Four-Week Average of Weekly Initial Claims Hits the Highest Level Since March

Initial claims for regular state unemployment insurance fell 3,000 for the week ending June 11, coming in at 229,000. The previous week’s 232,000 was revised up from 229,000 and was the highest result since January 15 (see first chart). By long-term historical comparison, initial claims remain very low.

However, the four-week average rose for the ninth time in the last ten weeks, coming in at 218,500, up 2,750 from the prior week and at the highest level since March 12th. Weekly initial claims data continue to suggest a very tight labor market, though the recent upward trend is a growing concern. The Russian invasion of Ukraine, periodic lockdowns in China, and an intensifying Fed tightening cycle are likely to impact the global economy over coming months and represent risks to the economic outlook.

The number of ongoing claims for state unemployment programs totaled 1.256 million for the week ending May 28, a rise of 1,639 from the prior week (see second chart). State continuing claims have now risen in two of the last three weeks though the level remains very low (see second chart).

The latest results for the combined Federal and state programs put the total number of people claiming benefits in all unemployment programs at 1.282 million for the week ended May 28, a decrease of 1,441 from the prior week. The latest result is the 16th week in a row below 2 million.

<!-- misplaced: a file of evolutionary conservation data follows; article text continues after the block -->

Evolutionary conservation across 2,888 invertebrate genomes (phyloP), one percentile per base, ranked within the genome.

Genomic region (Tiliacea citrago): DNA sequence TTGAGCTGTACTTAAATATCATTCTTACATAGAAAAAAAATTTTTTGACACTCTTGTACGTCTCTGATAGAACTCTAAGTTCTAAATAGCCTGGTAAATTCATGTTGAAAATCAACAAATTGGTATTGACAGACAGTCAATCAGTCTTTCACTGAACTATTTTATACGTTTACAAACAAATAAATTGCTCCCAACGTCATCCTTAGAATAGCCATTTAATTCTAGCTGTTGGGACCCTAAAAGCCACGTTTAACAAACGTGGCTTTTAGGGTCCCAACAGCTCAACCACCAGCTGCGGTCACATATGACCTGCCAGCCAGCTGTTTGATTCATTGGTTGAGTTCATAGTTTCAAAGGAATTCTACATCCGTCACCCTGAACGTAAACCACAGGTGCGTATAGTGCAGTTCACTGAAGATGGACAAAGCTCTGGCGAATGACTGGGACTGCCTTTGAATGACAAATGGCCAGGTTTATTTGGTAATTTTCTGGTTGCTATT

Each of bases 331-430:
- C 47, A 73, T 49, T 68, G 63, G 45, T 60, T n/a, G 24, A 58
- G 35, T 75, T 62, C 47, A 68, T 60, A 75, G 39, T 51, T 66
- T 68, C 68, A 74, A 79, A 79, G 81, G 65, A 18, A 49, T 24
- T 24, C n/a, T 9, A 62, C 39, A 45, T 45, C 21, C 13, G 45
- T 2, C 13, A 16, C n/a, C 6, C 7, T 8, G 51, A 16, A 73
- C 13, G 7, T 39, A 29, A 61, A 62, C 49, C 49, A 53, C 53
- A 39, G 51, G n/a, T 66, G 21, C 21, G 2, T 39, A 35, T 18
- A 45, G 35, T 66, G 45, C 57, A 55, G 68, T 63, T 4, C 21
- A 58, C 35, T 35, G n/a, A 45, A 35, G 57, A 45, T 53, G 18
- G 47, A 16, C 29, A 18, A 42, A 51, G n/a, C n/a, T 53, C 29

Initial claims remain at a very low level by historical comparison, but recent weeks have seen an upward trend become more apparent. Weekly initial claims for unemployment insurance is an AIER leading indicator and if the trend continues on an upward trajectory, it may be an early warning sign.

Still, the overall low level of claims combined with the record-high number of open jobs suggest the labor market remains very tight. The tight labor market remains one of the strongest parts of the economy, providing support for consumer spending. However, persistent price increases are weighing on consumer attitudes and may be starting to restrain consumer spending despite the strong labor market.

Labor shortages and turnover, along with materials shortages, logistical issues, and supply chain disruptions are likely to continue to hamper the growth in production across the economy and sustain upward pressure on prices. The outlook remains highly uncertain.

Leave a Reply

Your email address will not be published. Required fields are marked *